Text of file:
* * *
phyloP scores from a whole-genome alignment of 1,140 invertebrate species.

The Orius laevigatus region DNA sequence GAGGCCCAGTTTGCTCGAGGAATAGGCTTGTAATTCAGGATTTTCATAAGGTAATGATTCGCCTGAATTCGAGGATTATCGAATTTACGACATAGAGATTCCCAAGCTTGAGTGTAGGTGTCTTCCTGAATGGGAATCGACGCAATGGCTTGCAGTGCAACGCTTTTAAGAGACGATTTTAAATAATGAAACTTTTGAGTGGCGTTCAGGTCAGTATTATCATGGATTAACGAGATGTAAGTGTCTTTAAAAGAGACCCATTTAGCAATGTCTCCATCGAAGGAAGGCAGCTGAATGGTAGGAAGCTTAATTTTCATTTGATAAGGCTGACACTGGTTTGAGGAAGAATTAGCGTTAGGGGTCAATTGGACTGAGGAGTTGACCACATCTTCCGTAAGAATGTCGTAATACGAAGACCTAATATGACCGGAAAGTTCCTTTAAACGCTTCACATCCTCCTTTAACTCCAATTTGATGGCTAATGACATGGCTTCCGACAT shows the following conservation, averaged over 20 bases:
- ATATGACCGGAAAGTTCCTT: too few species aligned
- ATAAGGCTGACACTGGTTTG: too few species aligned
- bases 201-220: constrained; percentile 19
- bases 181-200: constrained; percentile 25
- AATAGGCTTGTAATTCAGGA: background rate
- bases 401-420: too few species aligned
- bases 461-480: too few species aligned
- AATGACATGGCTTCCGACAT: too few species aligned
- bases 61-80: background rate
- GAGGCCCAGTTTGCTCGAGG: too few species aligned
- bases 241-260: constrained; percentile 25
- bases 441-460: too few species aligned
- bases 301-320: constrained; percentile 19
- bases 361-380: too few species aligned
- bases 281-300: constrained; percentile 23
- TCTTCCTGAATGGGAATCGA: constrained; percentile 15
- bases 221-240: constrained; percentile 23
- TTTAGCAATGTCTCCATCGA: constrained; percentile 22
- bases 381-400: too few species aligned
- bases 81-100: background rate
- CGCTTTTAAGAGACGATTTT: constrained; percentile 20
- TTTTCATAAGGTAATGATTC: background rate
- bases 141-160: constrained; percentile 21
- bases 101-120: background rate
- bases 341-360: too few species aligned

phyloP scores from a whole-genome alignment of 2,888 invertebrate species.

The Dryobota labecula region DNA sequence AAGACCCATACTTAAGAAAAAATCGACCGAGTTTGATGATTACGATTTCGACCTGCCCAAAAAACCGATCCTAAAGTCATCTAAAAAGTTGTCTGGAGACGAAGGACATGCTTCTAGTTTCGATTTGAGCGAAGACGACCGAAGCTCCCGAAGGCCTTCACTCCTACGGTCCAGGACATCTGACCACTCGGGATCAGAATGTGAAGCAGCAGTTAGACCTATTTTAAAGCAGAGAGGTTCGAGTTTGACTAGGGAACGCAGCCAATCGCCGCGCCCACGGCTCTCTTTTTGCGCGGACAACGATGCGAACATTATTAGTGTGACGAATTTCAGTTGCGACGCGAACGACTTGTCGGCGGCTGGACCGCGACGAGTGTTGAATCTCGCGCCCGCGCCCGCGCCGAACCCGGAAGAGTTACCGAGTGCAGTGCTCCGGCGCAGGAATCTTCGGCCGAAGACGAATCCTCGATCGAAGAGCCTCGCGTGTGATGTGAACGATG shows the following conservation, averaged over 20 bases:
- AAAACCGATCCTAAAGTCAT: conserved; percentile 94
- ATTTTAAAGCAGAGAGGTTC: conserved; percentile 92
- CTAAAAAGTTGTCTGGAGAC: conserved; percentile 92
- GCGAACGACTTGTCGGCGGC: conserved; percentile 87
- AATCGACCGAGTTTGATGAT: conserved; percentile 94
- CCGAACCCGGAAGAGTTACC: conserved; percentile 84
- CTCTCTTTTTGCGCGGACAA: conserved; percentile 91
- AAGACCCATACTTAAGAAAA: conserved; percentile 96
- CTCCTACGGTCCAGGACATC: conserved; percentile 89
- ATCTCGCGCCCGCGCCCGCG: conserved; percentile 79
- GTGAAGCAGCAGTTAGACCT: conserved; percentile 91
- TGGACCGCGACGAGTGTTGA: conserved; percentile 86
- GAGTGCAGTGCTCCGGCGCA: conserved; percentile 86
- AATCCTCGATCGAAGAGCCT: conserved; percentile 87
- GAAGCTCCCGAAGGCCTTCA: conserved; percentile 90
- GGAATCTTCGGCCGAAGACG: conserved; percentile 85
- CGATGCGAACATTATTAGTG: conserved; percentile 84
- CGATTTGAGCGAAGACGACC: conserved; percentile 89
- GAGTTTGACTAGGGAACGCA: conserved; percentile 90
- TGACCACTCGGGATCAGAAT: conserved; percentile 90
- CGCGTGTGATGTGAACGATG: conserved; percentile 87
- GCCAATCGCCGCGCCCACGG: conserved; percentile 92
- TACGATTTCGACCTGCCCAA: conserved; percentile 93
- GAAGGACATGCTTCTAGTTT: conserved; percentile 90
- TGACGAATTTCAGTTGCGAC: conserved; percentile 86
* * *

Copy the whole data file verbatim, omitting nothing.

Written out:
phyloP scores from a whole-genome alignment of 1,140 invertebrate species.

The Orius laevigatus region DNA sequence GAGGCCCAGTTTGCTCGAGGAATAGGCTTGTAATTCAGGATTTTCATAAGGTAATGATTCGCCTGAATTCGAGGATTATCGAATTTACGACATAGAGATTCCCAAGCTTGAGTGTAGGTGTCTTCCTGAATGGGAATCGACGCAATGGCTTGCAGTGCAACGCTTTTAAGAGACGATTTTAAATAATGAAACTTTTGAGTGGCGTTCAGGTCAGTATTATCATGGATTAACGAGATGTAAGTGTCTTTAAAAGAGACCCATTTAGCAATGTCTCCATCGAAGGAAGGCAGCTGAATGGTAGGAAGCTTAATTTTCATTTGATAAGGCTGACACTGGTTTGAGGAAGAATTAGCGTTAGGGGTCAATTGGACTGAGGAGTTGACCACATCTTCCGTAAGAATGTCGTAATACGAAGACCTAATATGACCGGAAAGTTCCTTTAAACGCTTCACATCCTCCTTTAACTCCAATTTGATGGCTAATGACATGGCTTCCGACAT shows the following conservation, averaged over 20 bases:
- ATATGACCGGAAAGTTCCTT: too few species aligned
- ATAAGGCTGACACTGGTTTG: too few species aligned
- bases 201-220: constrained; percentile 19
- bases 181-200: constrained; percentile 25
- AATAGGCTTGTAATTCAGGA: background rate
- bases 401-420: too few species aligned
- bases 461-480: too few species aligned
- AATGACATGGCTTCCGACAT: too few species aligned
- bases 61-80: background rate
- GAGGCCCAGTTTGCTCGAGG: too few species aligned
- bases 241-260: constrained; percentile 25
- bases 441-460: too few species aligned
- bases 301-320: constrained; percentile 19
- bases 361-380: too few species aligned
- bases 281-300: constrained; percentile 23
- TCTTCCTGAATGGGAATCGA: constrained; percentile 15
- bases 221-240: constrained; percentile 23
- TTTAGCAATGTCTCCATCGA: constrained; percentile 22
- bases 381-400: too few species aligned
- bases 81-100: background rate
- CGCTTTTAAGAGACGATTTT: constrained; percentile 20
- TTTTCATAAGGTAATGATTC: background rate
- bases 141-160: constrained; percentile 21
- bases 101-120: background rate
- bases 341-360: too few species aligned

phyloP scores from a whole-genome alignment of 2,888 invertebrate species.

The Dryobota labecula region DNA sequence AAGACCCATACTTAAGAAAAAATCGACCGAGTTTGATGATTACGATTTCGACCTGCCCAAAAAACCGATCCTAAAGTCATCTAAAAAGTTGTCTGGAGACGAAGGACATGCTTCTAGTTTCGATTTGAGCGAAGACGACCGAAGCTCCCGAAGGCCTTCACTCCTACGGTCCAGGACATCTGACCACTCGGGATCAGAATGTGAAGCAGCAGTTAGACCTATTTTAAAGCAGAGAGGTTCGAGTTTGACTAGGGAACGCAGCCAATCGCCGCGCCCACGGCTCTCTTTTTGCGCGGACAACGATGCGAACATTATTAGTGTGACGAATTTCAGTTGCGACGCGAACGACTTGTCGGCGGCTGGACCGCGACGAGTGTTGAATCTCGCGCCCGCGCCCGCGCCGAACCCGGAAGAGTTACCGAGTGCAGTGCTCCGGCGCAGGAATCTTCGGCCGAAGACGAATCCTCGATCGAAGAGCCTCGCGTGTGATGTGAACGATG shows the following conservation, averaged over 20 bases:
- AAAACCGATCCTAAAGTCAT: conserved; percentile 94
- ATTTTAAAGCAGAGAGGTTC: conserved; percentile 92
- CTAAAAAGTTGTCTGGAGAC: conserved; percentile 92
- GCGAACGACTTGTCGGCGGC: conserved; percentile 87
- AATCGACCGAGTTTGATGAT: conserved; percentile 94
- CCGAACCCGGAAGAGTTACC: conserved; percentile 84
- CTCTCTTTTTGCGCGGACAA: conserved; percentile 91
- AAGACCCATACTTAAGAAAA: conserved; percentile 96
- CTCCTACGGTCCAGGACATC: conserved; percentile 89
- ATCTCGCGCCCGCGCCCGCG: conserved; percentile 79
- GTGAAGCAGCAGTTAGACCT: conserved; percentile 91
- TGGACCGCGACGAGTGTTGA: conserved; percentile 86
- GAGTGCAGTGCTCCGGCGCA: conserved; percentile 86
- AATCCTCGATCGAAGAGCCT: conserved; percentile 87
- GAAGCTCCCGAAGGCCTTCA: conserved; percentile 90
- GGAATCTTCGGCCGAAGACG: conserved; percentile 85
- CGATGCGAACATTATTAGTG: conserved; percentile 84
- CGATTTGAGCGAAGACGACC: conserved; percentile 89
- GAGTTTGACTAGGGAACGCA: conserved; percentile 90
- TGACCACTCGGGATCAGAAT: conserved; percentile 90
- CGCGTGTGATGTGAACGATG: conserved; percentile 87
- GCCAATCGCCGCGCCCACGG: conserved; percentile 92
- TACGATTTCGACCTGCCCAA: conserved; percentile 93
- GAAGGACATGCTTCTAGTTT: conserved; percentile 90
- TGACGAATTTCAGTTGCGAC: conserved; percentile 86